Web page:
|Drug Name:||Naloxone Hydrochloride|
The usual initial dose is 0.01 mg/kg body weight administered I.V., I.M.
or S.C.This dose may be repeated in accordance with adult administration guidelines for postoperative opioid depression.
Naloxone hydrochloride injection is indicated for the complete or partial reversal of opioid depression, including respiratory depression, induced by natural and synthetic opioids including propoxyphene, methadone, and certain mixed agonist-antagonist analgesics: nalbuphine, pentazocine, butorphanol, and cyclazocine.Naloxone hydrochloride is also indicated for the diagnosis of suspected or known acute opioid overdosage.Naloxone hydrochloride injection may be useful as an adjunctive agent to increase blood pressure in the management of septic shock (see CLINICAL PHARMACOLOGY: Adjunctive Use in Septic Shock).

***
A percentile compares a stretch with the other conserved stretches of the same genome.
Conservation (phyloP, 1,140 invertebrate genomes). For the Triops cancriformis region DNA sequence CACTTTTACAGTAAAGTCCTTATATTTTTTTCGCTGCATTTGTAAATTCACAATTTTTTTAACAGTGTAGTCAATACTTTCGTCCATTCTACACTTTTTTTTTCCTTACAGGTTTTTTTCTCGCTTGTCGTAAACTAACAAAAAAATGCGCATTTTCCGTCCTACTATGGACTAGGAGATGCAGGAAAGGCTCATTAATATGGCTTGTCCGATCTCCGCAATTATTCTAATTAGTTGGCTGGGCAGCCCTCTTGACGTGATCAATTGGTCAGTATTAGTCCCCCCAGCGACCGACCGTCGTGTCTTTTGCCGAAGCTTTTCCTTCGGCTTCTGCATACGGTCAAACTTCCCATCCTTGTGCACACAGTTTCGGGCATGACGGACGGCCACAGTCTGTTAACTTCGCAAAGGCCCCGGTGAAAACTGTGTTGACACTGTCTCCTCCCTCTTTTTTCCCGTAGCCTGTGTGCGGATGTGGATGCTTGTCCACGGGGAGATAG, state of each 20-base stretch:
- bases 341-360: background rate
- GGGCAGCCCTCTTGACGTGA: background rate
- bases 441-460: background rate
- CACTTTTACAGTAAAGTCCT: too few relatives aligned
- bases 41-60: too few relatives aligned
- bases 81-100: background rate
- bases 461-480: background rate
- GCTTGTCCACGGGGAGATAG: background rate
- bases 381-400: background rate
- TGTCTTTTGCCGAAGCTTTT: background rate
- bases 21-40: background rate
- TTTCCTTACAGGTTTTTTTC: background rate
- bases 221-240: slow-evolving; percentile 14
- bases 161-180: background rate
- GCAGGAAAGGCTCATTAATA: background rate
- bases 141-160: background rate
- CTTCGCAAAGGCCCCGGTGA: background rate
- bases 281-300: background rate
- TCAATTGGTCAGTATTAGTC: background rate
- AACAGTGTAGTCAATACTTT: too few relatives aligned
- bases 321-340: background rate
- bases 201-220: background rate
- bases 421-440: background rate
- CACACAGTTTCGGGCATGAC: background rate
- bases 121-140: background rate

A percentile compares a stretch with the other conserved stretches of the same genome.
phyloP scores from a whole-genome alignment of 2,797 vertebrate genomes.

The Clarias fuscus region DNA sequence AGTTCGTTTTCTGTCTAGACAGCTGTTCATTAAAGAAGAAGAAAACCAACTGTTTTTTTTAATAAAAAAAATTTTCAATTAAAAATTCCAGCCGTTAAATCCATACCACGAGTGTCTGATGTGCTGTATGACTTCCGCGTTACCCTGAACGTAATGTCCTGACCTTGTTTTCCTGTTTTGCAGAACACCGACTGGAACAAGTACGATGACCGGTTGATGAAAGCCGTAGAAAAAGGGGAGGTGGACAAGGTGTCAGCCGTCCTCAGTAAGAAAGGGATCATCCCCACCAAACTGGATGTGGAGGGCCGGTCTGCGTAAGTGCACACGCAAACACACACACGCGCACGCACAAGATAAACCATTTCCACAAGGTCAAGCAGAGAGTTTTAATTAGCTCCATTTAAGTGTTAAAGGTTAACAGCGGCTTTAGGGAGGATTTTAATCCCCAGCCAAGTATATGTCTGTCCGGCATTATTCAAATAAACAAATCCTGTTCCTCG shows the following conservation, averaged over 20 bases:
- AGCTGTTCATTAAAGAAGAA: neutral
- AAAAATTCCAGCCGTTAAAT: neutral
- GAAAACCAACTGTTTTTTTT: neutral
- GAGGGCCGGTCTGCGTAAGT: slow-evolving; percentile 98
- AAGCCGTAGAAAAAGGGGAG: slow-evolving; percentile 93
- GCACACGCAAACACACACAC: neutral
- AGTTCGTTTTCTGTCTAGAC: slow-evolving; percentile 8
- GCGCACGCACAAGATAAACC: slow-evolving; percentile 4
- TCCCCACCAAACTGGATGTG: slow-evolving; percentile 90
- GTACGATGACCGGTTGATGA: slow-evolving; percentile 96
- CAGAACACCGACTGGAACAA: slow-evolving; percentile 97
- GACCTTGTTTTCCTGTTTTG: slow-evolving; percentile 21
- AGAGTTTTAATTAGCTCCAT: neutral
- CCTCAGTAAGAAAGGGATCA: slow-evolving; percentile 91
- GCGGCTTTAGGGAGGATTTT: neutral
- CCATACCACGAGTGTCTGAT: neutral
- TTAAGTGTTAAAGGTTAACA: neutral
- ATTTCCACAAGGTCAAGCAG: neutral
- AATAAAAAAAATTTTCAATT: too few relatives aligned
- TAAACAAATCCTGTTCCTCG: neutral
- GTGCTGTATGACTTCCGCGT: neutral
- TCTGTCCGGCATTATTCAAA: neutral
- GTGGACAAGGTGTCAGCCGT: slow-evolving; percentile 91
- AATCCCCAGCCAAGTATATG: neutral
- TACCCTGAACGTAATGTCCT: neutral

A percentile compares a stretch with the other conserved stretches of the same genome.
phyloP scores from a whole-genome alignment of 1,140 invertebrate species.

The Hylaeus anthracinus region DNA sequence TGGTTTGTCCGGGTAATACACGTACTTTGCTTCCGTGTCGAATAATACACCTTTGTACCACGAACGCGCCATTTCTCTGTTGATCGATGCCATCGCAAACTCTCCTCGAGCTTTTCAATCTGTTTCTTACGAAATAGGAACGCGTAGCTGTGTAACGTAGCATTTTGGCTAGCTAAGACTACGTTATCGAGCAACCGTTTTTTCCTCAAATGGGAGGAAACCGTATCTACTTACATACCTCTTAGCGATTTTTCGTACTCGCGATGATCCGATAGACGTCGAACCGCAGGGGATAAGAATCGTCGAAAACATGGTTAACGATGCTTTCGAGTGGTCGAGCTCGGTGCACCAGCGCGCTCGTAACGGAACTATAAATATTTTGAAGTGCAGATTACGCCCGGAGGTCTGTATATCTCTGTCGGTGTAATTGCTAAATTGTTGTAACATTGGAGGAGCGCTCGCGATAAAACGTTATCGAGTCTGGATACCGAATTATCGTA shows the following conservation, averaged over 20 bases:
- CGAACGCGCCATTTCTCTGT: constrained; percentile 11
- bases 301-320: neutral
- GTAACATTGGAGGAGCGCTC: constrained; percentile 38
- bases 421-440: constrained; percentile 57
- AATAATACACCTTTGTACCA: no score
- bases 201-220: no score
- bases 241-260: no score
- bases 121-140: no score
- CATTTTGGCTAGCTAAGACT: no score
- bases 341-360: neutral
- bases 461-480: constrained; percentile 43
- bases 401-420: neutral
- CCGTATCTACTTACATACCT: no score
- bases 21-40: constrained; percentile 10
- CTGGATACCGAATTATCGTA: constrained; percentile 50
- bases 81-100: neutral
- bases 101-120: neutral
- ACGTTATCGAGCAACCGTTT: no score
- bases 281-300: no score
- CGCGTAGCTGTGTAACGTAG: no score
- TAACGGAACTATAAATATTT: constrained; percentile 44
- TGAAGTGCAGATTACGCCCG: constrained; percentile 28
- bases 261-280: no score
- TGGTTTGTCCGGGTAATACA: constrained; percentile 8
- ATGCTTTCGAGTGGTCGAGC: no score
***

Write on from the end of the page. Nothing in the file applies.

Naloxone hydrochloride injection should be administered cautiously to persons including newborns of mothers who are known or suspected to be physically dependent on opioids.
In such cases, an abrupt and complete reversal of opioid effects may precipitate an acute withdrawal syndrome.The signs and symptoms of opioid withdrawal in a patient physically dependent on opioids may include, but are not limited to, the following: body aches, diarrhea, tachycardia, fever, runny nose, sneezing, piloerection, sweating, yawning, nausea or vomiting, nervousness, restlessness or irritability, shivering or trembling, abdominal cramps, weakness, and increased blood pressure.In the neonate, opioid withdrawal may also include: convulsions, excessive crying, and hyperactive reflexes.